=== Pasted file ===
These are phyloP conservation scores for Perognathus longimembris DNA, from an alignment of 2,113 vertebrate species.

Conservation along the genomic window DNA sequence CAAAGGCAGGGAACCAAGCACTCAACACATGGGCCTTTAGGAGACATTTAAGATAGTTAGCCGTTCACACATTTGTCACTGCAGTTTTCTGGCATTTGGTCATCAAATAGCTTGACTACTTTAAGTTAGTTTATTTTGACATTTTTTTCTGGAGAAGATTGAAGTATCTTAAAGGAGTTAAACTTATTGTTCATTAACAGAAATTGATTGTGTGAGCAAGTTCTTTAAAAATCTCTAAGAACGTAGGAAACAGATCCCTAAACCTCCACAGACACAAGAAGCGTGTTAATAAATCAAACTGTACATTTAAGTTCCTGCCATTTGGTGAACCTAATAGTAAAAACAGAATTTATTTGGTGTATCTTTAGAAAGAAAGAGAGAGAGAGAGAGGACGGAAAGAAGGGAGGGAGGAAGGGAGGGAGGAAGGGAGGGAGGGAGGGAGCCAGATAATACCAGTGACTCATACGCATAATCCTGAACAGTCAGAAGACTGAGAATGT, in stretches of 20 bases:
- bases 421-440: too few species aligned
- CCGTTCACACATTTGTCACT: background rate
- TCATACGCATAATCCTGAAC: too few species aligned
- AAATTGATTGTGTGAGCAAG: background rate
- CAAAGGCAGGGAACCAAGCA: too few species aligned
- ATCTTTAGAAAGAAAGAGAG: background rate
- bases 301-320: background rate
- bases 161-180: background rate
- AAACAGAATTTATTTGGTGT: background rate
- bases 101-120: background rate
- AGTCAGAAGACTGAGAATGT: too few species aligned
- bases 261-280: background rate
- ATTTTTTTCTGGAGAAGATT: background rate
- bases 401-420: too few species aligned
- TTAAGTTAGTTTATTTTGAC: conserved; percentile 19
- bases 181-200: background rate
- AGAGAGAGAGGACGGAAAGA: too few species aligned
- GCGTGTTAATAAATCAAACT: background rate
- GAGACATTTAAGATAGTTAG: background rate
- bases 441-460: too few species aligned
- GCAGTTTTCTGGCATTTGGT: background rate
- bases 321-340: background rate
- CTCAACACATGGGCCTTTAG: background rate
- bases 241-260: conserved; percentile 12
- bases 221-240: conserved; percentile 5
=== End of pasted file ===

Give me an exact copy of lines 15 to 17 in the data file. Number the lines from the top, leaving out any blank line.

- ATTTTTTTCTGGAGAAGATT: background rate
- bases 401-420: too few species aligned
- TTAAGTTAGTTTATTTTGAC: conserved; percentile 19